Our Why

If you have ever read a contemporary self improvement book, the place they usually start is the identification of your “why?”  What’s the motivating factor in your decision?  Most of these books mention family, friends, financial security, health, etc. Not that there’s anything wrong with any of those reasons “why,”  but in my mind they fall short.  One only has to look at the disappointing long term results the majority of people achieve, to figure out something’s missing.  Could it be God?  The long and short of it is “yes!”

When Ignatius of Loyola was penning his Spiritual Exercises, he noted what he thought our “why” should be right at the beginning, in a section he called the First Principle and Foundation.  Fr. David Fleming SJ translated this last line using contemporary language:

Our only desire and our one choice should be this: I want and I choose what better leads to God’s deepening life in me. [23]

Pretty straightforward, but also hard to do today.  For me, I take this line to mean that my why should speak to my singular desire to choose that which deepens my relationship with God.  That’s it.  If it/he/she strengthens my relationship with God, then I’ll choose to have it/him/her be part of my why.  If something or someone weakens my relationship with God, then I reject it and it/he/she has no part in my why.

I hope you can see the importance of choosing our why through the lens of faith. I think choosing this way reminds us that our choices can have eternal consequences.  Discerning our why(s) is an important exercise and deserves our time and effort.


An Easter Contemplation

A Happy Easter to you and your family!  I wanted to provide you with an Ignatian Contemplation today, when we remember Jesus’ rising from the dead.  Interestingly, St. Ignatius did not include a contemplation on the Resurrection as an event.  Instead, he focuses on the risen  Christ’s appearances (218-225).  Following an ancient tradition and found in The Life of Christ by Ludolf of Saxony, a work central to Ignatius’s conversion, the risen Christ and his mother are seen as talking to one another, delighting in the Lord’s Paschal victory. Our Lord revealed to St. Teresa of Avila that it was to the Blessed Mother that he appeared after His resurrection.  I hope you take some time, either today or during the upcoming days, to pray this contemplation.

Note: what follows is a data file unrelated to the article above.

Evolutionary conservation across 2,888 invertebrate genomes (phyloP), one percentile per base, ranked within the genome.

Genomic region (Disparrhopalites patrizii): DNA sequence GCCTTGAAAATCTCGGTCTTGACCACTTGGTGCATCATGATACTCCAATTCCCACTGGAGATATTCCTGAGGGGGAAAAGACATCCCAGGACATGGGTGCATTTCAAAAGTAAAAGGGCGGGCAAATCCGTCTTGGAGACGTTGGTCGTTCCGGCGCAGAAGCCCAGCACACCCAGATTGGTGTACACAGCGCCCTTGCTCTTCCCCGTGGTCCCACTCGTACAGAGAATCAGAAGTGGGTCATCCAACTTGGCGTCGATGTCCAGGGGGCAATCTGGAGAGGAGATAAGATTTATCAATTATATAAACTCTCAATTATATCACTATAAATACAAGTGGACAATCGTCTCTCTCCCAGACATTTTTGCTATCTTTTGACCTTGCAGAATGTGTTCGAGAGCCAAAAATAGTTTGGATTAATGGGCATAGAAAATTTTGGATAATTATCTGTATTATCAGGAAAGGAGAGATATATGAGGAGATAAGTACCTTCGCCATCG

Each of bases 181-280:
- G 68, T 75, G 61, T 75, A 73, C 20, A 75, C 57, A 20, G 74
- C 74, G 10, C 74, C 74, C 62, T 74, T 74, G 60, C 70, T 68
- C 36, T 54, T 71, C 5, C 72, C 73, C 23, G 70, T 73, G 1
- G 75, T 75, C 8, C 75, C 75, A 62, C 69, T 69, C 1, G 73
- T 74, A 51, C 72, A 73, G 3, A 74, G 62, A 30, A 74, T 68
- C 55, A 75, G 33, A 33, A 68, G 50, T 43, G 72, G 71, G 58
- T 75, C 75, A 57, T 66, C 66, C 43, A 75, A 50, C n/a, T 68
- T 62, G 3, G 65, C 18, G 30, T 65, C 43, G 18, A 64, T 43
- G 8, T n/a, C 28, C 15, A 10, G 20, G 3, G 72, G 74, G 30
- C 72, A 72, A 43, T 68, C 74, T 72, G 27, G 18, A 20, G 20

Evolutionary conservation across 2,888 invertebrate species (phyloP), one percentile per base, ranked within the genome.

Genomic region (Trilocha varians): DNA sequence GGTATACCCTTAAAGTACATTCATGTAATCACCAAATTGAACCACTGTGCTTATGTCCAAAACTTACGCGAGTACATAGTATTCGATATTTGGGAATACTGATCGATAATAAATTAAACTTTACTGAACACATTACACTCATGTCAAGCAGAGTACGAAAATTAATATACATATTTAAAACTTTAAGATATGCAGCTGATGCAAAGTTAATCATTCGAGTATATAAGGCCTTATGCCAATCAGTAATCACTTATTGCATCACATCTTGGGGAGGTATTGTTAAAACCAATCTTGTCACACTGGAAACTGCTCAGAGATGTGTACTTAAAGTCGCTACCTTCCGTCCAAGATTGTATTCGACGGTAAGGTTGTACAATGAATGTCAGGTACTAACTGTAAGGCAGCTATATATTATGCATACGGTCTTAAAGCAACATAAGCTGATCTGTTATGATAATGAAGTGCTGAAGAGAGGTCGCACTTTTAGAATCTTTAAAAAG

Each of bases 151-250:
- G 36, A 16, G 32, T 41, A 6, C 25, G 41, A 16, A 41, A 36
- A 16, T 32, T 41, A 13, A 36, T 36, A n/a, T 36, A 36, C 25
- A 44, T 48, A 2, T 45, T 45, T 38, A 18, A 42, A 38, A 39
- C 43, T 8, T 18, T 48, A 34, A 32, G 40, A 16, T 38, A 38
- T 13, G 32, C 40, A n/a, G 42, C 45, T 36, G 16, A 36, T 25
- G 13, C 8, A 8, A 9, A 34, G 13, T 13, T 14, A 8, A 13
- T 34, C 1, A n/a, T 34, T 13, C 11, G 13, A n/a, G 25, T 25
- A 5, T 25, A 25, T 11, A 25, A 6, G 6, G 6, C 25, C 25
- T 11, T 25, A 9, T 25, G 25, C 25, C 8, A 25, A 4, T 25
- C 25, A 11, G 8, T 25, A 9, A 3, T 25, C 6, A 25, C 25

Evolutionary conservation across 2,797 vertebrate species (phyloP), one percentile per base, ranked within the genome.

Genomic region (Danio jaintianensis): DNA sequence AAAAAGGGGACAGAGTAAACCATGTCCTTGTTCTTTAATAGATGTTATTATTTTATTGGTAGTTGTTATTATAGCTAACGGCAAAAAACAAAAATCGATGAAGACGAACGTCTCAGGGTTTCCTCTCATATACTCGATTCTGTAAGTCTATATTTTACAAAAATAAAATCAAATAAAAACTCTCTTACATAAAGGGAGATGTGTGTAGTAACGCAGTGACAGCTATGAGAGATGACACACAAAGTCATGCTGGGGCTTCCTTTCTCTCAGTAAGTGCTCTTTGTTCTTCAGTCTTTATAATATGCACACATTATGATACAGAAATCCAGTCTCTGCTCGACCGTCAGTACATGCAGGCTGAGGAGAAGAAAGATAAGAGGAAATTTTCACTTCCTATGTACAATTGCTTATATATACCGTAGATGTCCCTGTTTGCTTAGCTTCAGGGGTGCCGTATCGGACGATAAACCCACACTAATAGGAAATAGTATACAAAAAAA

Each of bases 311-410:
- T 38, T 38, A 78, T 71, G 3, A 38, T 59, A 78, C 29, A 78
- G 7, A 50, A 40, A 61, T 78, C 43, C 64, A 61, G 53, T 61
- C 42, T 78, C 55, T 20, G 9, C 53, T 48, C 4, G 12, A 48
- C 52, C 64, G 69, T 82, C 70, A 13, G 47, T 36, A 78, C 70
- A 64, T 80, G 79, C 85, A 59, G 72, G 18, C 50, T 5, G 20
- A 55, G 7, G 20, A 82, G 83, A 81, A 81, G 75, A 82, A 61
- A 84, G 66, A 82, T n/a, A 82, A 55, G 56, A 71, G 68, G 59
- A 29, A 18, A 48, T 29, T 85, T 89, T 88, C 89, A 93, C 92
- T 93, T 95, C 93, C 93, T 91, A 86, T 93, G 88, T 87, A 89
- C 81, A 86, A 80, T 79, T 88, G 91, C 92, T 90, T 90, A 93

Preparation:  I take a moment to call to mind the attitude of reverence with which I approach this privileged time with God.  I recall everything up to this moment of my day, and ask God to take all my thoughts and receive this time of prayer as an offering to His Glory.

Grace:  I ask for the grace of being able to enter into the joy and consolation of Jesus as He savors the victory of His risen life with His Blessed Mother.

Setting:  I enter into this contemplation as fully as I can.  Although I do not have a specific Scripture account to guide me, I easily imagine with a sense of excitement that Jesus would want to come to Mary and show her that He was not dead, but alive.  I imagine the joyful consolation Mary experienced and let that joy permeate my being.

I realize that the joyful consolation Mary felt is available to me.  Knowing that availability touches my heart deeply.  Jesus, who died for me, has now risen from the dead and offers me a share in His eternal life.  I do not let this overwhelm me, but rather I pray about how it might affect the way I live, how I think, and it fills me with hope.  I resolve to live my life more and more for Him each day and share my Christian joy with others.  How could I not live for Him and share the Good News with all those around me?


I end my prayer with a conversation (colloquy) with Jesus and His Mother.  I end my prayer with an Our Father.